Parents of Michigan high school shooter charged. Congress averts shutdown. Biden reinstates Remain in Mexico. Cuba updates vaccines for omicron.
Parents of Michigan high school shooter charged
Oakland County prosecutor Karen McDonald has charged James and Jennifer Crumbley, parents of 15-year-old school shooter Ethan Crumbley, with involuntary manslaughter. The charges leveled against the Crumbleys stem from their actions in the days leading up to the shooting and the day of the shooting itself.
Firstly, Ethan’s father James purchased the 9mm Sig Sauer pistol that Ethan used to kill 4 classmates and wound seven others on Black Friday, days before the shootings. McDonald alleges that the Crumbleys were negligent both in bringing the gun home and in allowing Ethan unfettered access to it. Ethan had uploaded a picture of the gun on his social media.
McDonald also wants to hold the Crumbleys accountable for their failure to intervene on the day of the shootings. At 10am Tuesday morning, school administrators summoned the Crumbleys to discuss a disturbing drawing that a teacher found at Ethan’s desk. The picture showed a gun, a person bleeding and the words “help me”. The Crumbleys, along with their son, did meet to discuss the situation. It’s not yet clear what course of action administrators proposed to the Crumbleys or what action they failed to take. Ethan apparently had the pistol in his bag during the meeting. He was allowed to return to class and went on his shooting spree hours later.
It’s rare for family members of school shooters to face charges, even though most school shooters use weapons belonging to parents or relatives. McDonald says, “These charges are intended to hold the individuals who contributed to this tragedy accountable and also send the message that gun owners have a responsibility. When they fail to uphold that responsibility, there are serious and criminal consequences”.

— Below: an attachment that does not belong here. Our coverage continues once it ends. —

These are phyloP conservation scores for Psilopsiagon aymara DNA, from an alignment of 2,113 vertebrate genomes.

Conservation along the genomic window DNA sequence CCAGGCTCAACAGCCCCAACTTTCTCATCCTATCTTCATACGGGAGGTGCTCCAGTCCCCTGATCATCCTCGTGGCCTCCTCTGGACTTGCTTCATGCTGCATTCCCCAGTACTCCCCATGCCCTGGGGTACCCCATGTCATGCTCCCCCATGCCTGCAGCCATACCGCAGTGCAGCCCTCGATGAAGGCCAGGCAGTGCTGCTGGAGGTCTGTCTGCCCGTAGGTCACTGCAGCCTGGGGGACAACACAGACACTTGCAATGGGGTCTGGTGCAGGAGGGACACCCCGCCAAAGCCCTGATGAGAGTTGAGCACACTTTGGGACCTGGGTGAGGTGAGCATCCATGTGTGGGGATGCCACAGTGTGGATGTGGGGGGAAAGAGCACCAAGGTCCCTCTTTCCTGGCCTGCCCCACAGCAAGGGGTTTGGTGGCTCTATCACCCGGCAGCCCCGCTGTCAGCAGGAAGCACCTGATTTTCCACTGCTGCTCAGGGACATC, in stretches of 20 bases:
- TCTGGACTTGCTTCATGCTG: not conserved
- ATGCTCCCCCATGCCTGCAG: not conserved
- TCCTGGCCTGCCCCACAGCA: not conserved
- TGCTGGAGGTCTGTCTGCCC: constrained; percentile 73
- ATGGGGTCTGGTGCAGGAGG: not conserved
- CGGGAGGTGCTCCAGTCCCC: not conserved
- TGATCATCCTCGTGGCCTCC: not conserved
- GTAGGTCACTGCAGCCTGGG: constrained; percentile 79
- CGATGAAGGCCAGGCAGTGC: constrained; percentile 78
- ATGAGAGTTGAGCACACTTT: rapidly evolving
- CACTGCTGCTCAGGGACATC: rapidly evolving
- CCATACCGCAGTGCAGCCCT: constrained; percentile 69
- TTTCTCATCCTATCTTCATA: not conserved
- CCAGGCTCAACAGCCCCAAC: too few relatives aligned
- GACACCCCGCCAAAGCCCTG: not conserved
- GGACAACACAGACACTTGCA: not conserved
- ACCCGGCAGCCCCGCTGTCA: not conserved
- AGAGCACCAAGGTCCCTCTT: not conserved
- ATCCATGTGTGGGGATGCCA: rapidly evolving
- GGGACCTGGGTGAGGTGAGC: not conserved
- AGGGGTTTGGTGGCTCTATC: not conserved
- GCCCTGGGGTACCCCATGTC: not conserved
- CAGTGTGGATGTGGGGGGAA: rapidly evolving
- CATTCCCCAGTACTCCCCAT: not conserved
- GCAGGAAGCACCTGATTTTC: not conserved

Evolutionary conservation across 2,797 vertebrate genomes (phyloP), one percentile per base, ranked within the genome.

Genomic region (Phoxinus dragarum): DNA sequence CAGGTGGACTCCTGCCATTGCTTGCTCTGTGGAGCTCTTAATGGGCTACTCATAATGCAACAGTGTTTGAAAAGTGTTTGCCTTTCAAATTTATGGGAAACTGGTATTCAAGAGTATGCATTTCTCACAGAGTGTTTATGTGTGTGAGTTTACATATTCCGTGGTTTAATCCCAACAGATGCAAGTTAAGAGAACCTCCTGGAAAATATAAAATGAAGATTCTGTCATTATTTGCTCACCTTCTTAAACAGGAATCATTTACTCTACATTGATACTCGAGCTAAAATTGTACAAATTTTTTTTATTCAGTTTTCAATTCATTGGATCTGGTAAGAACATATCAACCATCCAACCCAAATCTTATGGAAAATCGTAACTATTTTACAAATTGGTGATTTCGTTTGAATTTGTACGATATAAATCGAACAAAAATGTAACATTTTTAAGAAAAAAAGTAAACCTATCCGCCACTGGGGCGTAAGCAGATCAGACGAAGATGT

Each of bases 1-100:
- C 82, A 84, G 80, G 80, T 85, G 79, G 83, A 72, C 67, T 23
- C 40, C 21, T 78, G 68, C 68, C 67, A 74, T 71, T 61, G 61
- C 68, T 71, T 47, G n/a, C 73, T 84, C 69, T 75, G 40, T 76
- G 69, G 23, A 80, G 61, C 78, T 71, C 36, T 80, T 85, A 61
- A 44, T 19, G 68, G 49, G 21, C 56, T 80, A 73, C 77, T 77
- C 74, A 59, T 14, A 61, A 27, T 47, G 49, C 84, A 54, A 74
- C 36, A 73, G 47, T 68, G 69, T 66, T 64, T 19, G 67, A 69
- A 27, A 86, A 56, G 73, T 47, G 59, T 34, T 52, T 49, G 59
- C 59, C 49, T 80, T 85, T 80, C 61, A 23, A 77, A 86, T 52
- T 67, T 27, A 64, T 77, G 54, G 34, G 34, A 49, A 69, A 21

Congress averts government shutdown after vaccine mandate showdown
With hours to spare, the Senate has delivered a bill to avert a government shutdown for President Biden to sign. The bill funds the federal government through mid-February, setting up another standoff. It also includes $7 billion in funding to aid Afghan refugees resettling in the U.S. The bill passed the Senate with bipartisan support in a 69-28 vote. This was despite efforts from a faction of Republicans to scuttle the bill in protest of federal vaccine mandates.
Biden restores Trump’s Remain in Mexico policy
The Biden administration has reinstated the Trump-era immigration policy that requires migrants to await U.S. asylum hearings in Mexico. The misleadingly-named Migrant Protection Protocols, generally known as Remain in Mexico, have left thousands of migrants vulnerable to violence and extortion in lawless areas of the border. Before taking office, Biden campaigned on repealing the policy, calling it “inhumane”.
Immigrant rights advocates see the administration’s decision to restore the policy as a betrayal. The White House argues its hands were tied by a court decision ordering the policy’s reinstatement. But advocates say the court decision left the White House with considerable leeway that it declined to exploit. For example, the order was contingent on an agreement with Mexico, which the administration fought aggressively for. The Biden administration has also expanded the policy to apply to Haitian migrants, who were exempt before.
Cuba to modify its homegrown vaccine to combat omicron
Cuba currently has two domestically-developed COVID-19 vaccines which are awaiting approval from the WHO. These are the Abdala vaccine and Soberana-2. Both vaccines have already been used extensively in Cuba, which now boasts an 81% vaccination rate. Vietnam and Venezuela have also ordered millions of doses of Abdala to combat shortages of vaccines in their countries. Unlike Pfizer, Moderna, and AstraZeneca, Cuba has vowed to make its vaccines openly licensable for production in other developing nations.
Cuban scientists are currently working on updating its Soberana-2 vaccine to combat the emerging omicron variant. Cuba’s vaccines are more along the lines of conventional vaccines and do not use mRNA technology like Pfizer, Moderna, and AstraZeneca.
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